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'Surviving R. Kelly' Documentary Writer Reacts To Guilty Verdict: Justice Is 'Complicated'

In this courtroom sketch, R. Kelly listens as the jury foreperson reads the verdict, Monday, Sept. 27, 2021, in New York. The R&B singer was convicted in a sex trafficking trial after decades of avoiding criminal responsibility for numerous allegations of misconduct with young women and children. (Elizabeth Williams/AP)
In this courtroom sketch, R. Kelly listens as the jury foreperson reads the verdict, Monday, Sept. 27, 2021, in New York. The R&B singer was convicted in a sex trafficking trial after decades of avoiding criminal responsibility for numerous allegations of misconduct with young women and children. (Elizabeth Williams/AP)

 

For decades, young women and girls made sexual abuse and misconduct allegations against R. Kelly.

The R&B singer faces the possibility of life in prison after he was found guilty of racketeering and sex trafficking.

His suggestive music alluded to his proclivity for children, and in 2002, Kelly went to trial on charges of making child sex abuse videos. He was found not guilty on all counts.

But it wasn’t until several investigative reports, including the six-hour-long 2019 documentary series “Surviving R. Kelly,” that prosecutors took another look at the accusations. “Surviving R. Kelly” is considered the most comprehensive look to date of the allegations against the man once known as “the King of R&B.”

Writer and executive producer of the docuseries, dream hampton, tweeted shortly after the verdict: “Grateful to the survivors. The ones who talked and the ones who didn’t.”

For those who survived Kelly’s abuse spanning decades, hampton says she “hopes it feels like the beginning of some justice.”

Hampton has spent much of her adult life organizing against the criminal justice system, prisons and police. So she says justice is complicated — rehabilitation for abusers “doesn’t happen inside prisons,” and survivors’ healing can be a life-long and expensive pursuit.

She notes all the resources at Kelly’s disposal to fuel his predation, like his wealth and private flights. He maintained staff that controlled half a dozen women at a time, she says. And with the reporting around what Kelly’s finances look like, hampton says she’s been thinking about what restitution for survivors looks like.

Interview Highlights

On the media covering survivors’ stories — many women were speaking out from the start

“Jim Derogatis’ [21] years of reporting, incredible reporting about Black women, beginning quite frankly with [journalist] Lola Ogunnaike. You know, I can remember her going to Chicago as soon as that local reporting was broken by [Abdon Pallasch], by Mary [Mitchell] and by Jim DeRogatis. And, you know, so the media seeing these women on camera share their stories and reopen that trauma so that people could feel as well as hear them. I think it meant something.”

On Kelly’s case being the first major case after the #MeToo movement to specifically seek justice for Black and Brown women

“I’d like to think that this means that Black women and girls will be taken seriously. And here I’m also talking about extrajudicially, I’m thinking about in our communities, I’m thinking about questions of restorative justice. When women of all races, when victims of sexual crime of all genders go to report these crimes, they’re often met with further abuse quite frankly. There’s been so much work done around that, I think of Andrea Ritchie’s ‘Invisible No More.’ I think of the work that Mariame Kaba has done. So I don’t know that a trial is some [ultimate] example of how and where justice can be found. Again, if this brings the victims some relief, if it puts them on a healing journey, then it brings me relief also.”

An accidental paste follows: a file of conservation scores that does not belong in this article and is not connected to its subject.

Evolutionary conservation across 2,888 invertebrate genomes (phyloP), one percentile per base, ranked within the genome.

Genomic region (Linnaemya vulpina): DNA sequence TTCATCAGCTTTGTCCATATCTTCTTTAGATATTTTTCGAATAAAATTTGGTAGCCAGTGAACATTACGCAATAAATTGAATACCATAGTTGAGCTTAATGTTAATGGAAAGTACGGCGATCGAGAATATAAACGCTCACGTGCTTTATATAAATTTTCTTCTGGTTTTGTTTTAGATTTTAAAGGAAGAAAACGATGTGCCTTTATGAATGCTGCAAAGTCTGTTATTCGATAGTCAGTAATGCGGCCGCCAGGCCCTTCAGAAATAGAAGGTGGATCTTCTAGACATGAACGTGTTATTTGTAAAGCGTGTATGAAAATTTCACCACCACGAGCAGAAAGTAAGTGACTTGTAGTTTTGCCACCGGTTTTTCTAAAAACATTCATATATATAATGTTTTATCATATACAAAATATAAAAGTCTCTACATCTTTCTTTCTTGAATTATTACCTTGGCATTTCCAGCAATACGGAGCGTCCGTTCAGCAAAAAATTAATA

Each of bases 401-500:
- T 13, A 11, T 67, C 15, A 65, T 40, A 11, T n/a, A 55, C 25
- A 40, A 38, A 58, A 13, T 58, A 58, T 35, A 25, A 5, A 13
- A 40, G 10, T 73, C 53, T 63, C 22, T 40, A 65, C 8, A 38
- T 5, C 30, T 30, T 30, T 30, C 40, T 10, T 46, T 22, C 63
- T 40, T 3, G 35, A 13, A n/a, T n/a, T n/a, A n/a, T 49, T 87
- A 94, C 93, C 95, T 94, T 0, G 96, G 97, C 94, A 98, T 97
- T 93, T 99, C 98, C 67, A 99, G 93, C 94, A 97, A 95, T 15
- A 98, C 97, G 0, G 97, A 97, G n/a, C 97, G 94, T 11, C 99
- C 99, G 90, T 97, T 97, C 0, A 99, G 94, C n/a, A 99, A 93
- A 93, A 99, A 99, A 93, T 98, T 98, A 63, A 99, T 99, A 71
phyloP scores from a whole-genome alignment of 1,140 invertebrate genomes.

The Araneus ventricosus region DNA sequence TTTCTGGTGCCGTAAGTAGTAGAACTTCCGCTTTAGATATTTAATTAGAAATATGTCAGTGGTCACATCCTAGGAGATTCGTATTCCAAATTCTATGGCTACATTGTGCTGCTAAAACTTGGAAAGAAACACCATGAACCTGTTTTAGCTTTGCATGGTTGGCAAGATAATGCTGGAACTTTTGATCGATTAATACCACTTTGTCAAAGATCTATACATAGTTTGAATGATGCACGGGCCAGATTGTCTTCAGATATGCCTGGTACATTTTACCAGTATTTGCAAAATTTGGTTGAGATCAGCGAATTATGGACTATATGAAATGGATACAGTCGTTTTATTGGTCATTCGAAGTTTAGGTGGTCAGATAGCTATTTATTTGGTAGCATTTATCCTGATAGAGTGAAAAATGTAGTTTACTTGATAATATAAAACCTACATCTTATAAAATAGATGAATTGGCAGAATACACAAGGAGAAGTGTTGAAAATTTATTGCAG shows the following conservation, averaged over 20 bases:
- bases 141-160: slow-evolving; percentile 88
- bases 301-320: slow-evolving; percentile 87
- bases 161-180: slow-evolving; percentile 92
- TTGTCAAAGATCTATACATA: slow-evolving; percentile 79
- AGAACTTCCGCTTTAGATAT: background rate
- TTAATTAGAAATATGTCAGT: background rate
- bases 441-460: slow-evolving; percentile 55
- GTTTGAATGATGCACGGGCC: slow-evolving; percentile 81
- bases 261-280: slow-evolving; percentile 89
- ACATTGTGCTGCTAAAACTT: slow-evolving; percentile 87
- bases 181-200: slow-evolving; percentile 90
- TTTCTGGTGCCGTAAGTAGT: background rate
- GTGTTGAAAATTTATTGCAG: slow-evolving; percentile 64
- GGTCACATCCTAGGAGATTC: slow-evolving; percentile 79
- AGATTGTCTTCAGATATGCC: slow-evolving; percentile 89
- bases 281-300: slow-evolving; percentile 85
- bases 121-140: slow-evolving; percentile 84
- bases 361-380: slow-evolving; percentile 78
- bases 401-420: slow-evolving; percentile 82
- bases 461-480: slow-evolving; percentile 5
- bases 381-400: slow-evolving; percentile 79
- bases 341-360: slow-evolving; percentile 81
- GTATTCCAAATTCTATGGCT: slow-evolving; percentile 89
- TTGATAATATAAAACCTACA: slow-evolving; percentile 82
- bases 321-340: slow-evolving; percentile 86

On reconciling with R. Kelly’s music which is still receiving millions of downloads

“This, too, is a question for the ages. I can’t say that I have some clean record on this. I’ve long stopped listening to R. Kelly, who is considered to be probably the greatest R&B singer of my generation. But it wasn’t hard to stop listening to him knowing as early as 2002, when the tape of him abusing a 14 year old went viral on the streets pre-Internet, it was easy to stop putting money in his pocket, knowing how he was using that money.

“For those who find it impossible to stop streaming his records — he’s back at 5 million streams a month, which is about his average — just know that your money will go toward a restitution fund for some of his victims. With the conviction, it changes the dynamics of this whole story when it comes to the financial restitution.

“The question of art versus artist is an old one. And like I said, I failed many times. I remember Pearl Cleage from another generation wrote a book about Miles Davis after his autobiography was released and she asked that we boycott him. And I tried and I failed. When I go to the south of France, which I do, I go and I visit the Picasso Museum knowing that this man rearranged the interiors of these women’s lives in real life, not just on canvas, [and] that he was incredibly abusive. So this is an age-old question and I don’t have the answer to it. But if you are unable to stop listening to R. Kelly, I hope that your money goes toward the victim fund.”


Samantha Raphelson produced and edited this interview for broadcast with Peter O’DowdSerena McMahon adapted it for the web.

This article was originally published on WBUR.org.

Copyright 2021 NPR. To see more, visit https://www.npr.org.